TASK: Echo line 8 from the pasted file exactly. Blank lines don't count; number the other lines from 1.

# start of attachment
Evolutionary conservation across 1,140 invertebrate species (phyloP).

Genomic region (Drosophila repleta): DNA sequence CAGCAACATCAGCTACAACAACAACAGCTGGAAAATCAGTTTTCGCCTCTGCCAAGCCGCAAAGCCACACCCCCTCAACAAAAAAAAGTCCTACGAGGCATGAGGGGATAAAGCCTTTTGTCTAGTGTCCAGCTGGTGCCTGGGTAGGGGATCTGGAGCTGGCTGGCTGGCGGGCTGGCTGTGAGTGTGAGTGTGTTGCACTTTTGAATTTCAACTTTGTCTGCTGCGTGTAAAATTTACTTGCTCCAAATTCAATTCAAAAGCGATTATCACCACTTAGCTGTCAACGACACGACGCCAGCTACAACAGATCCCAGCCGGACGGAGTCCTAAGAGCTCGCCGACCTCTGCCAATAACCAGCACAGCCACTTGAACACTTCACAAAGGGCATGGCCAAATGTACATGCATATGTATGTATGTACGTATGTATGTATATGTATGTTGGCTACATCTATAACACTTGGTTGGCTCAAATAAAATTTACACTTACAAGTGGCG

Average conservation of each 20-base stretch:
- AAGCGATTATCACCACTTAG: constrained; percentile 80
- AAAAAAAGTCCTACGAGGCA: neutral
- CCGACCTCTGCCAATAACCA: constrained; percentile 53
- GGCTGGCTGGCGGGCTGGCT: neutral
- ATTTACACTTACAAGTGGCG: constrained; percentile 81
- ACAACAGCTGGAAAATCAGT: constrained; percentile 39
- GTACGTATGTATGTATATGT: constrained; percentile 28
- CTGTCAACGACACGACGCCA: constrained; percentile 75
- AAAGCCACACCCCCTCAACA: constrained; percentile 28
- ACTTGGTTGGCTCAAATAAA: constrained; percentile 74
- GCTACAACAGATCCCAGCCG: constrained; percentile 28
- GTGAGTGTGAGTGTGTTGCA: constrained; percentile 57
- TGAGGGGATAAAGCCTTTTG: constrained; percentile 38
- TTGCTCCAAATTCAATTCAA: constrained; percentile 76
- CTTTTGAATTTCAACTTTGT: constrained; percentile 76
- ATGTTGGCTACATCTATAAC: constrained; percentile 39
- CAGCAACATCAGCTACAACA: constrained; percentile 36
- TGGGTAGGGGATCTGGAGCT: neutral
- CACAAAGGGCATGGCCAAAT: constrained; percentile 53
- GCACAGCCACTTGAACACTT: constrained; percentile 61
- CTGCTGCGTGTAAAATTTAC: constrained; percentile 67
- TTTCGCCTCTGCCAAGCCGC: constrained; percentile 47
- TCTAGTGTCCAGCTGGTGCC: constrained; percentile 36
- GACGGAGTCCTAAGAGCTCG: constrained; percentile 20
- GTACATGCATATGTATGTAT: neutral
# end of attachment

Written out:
- ATTTACACTTACAAGTGGCG: constrained; percentile 81